Bay Delta Conservation Plan – Draft Chapters Released
The Bay Delta Conservation Plan (BDCP) is being prepared through a collaboration of state, federal, and local government agencies, water agencies, environmental organizations, and other interested parties with the goal of improving water supply reliability and ecosystem restoration in California’s Sacramento-San Joaquin River Delta.
The Administrative Draft of the BDCP is being released in phases. Initial chapters propose habitat restoration to reverse the decline of native fish populations in the Delta and proposes new water intakes and tunnels to provide reliable water deliveries. The remaining chapters are expected to be released in late May 2013. Restoring water supply reliability through the BDCP is important to Southern California and the state. Get the facts, stay informed.
Helpful links to BDCP info:
Frequently Asked Questions
I keep hearing about California’s water supply problem. What is it exactly?
The problem is in the hub of California’s outdated statewide water system, located in Northern California’s Sacramento-San Joaquin Delta, a vital estuary for many species and the location of pumping facilities for the State Water Project and the Central Valley Project. These facilities provide vital water supplies for more than 25 million Californians, including 19 million in the Southland, and millions of acres of farmland. As the Delta ecosystem has declined, new regulations have placed stringent restrictions on pumping water to protect certain fish
species. This problem is, at times, compounded by years of low rainfall.
The Delta: 150 Years in 100 Seconds:
See the evolution of the Delta over the last 150 years from a tidal marsh to the patchwork of islands and canals it is today. The video depicts the landscape of the Delta prior to levee construction and how the levees have changed the region from the Gold Rush era to the 1930s.
Seismic Risk in the Sacramento San Joaquin Delta
There are hundreds of miles of unengineered levees that are susceptible to major failures due to flood and seismic risk. This video demonstrates the catastrophic consequences to homes, businesses, farms and habitat in the Delta from a 6.7 magnitude earthquake and how Southern California’s water supply could be cut off for up to two years. Click here for the latest on Delta Disrupted information.
What is being done to fix the problem?
While there are no quick fixes, the problem is being addressed through a 50-year adaptive management plan known as the Bay Delta Conservation Plan, a collaborative effort between state and federal resource and wildlife agencies, environmental organizations and water districts throughout California. The goal is to map out a comprehensive, science-based, long-term conservation and restoration plan for the Delta, including new conveyance alternatives.
In November 2009, an historic package of water bills, known as the Delta package, was signed into law to improve governance of the Delta and to improve water resource management state wide. The package, which is now being implemented, includes the establishment of a Delta Stewardship Council to advance the co-equal goals of ecosystem restoration and water supply reliability. Council members have been selected and the organization is up and running. Delta governance institutions such as the Delta Conservancy, the Delta Protection Commission and the California Water Commission will take the lead on ecosystem restoration and create a new economic strategy for the region.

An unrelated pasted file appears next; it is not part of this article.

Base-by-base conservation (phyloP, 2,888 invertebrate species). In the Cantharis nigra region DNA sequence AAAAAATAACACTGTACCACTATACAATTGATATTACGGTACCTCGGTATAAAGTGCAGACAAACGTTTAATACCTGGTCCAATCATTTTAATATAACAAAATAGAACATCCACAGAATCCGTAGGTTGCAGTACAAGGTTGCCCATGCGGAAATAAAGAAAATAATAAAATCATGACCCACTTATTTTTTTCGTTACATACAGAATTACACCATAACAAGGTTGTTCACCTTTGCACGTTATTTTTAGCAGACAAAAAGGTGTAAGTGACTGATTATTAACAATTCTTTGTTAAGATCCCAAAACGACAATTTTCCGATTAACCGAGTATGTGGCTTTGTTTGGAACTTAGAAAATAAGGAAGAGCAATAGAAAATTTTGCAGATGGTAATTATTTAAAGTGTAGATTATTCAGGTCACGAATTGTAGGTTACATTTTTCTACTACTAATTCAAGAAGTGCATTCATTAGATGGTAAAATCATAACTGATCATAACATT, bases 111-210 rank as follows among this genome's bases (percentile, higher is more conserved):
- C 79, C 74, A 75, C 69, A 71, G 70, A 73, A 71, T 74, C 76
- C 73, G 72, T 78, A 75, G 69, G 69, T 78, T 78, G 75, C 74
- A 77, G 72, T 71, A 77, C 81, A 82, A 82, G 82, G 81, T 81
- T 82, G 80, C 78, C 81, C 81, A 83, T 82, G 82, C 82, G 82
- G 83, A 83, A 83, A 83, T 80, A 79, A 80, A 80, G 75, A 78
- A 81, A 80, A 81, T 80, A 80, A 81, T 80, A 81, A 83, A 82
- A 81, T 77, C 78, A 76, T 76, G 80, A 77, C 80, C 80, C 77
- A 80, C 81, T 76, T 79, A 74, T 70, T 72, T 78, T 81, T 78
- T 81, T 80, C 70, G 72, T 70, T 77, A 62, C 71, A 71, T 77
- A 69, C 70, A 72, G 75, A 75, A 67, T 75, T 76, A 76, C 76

What are the sources of Southern California's water supply?
About half of Southern California’s supplies are local, and the other half is imported from either the Colorado River (via the Colorado River Aqueduct) or Northern California (via the State Water Project passing through the Sacramento-San Joaquin Delta).
How will the improvements be paid for?
Water districts like Metropolitan are prepared to make the investments necessary to improve the water conveyance system in the Delta; however, there currently is no funding to restore the Delta ecosystem. An $11 billion bond measure will be placed on the November 2014 ballot that would allocate funds for Delta sustainability and water supply reliability, including statewide water system operational improvements, groundwater protection, water quality improvements, water recycling, conservation and watershed protection.
Can we get by on local supplies until the state’s water supply problem is solved?
The Bay Delta Conservation Plan is a long-term habitat restoration program. Water conveyance improvements will take ten to twelve years to construct. As a result, water districts are focused on alternative water supply strategies including recycling, conservation and groundwater clean-up to make the best use of current supplies. Water resource managers are also making interim habitat improvements to aid Delta species with the aim of restoring pumping operations curtailed in recent years. These strategies will help sustain Southern California while the necessary long-term infrastructure improvements are completed.
What can I do to help?
Watch the "Top Ten Tips" video for helpful information on water conservation. Get more ideas from Metropolitan's gardening guide about drought-tolerant plants and water-wise gardens. Some water-saving measures may be required in your area, so check with your local water agency to find out about laws or limits on water use. Go to bewaterwise.com® to learn more about what you can do to help conserve water.
Historic Delta Legislation Signed Into Law
On November 4, 2009, the California Legislature passed a comprehensive bill that addresses the Delta ecosystem and provides for a reliable water supply for California.
- What is the water crisis in California, and how will these bills address the crisis?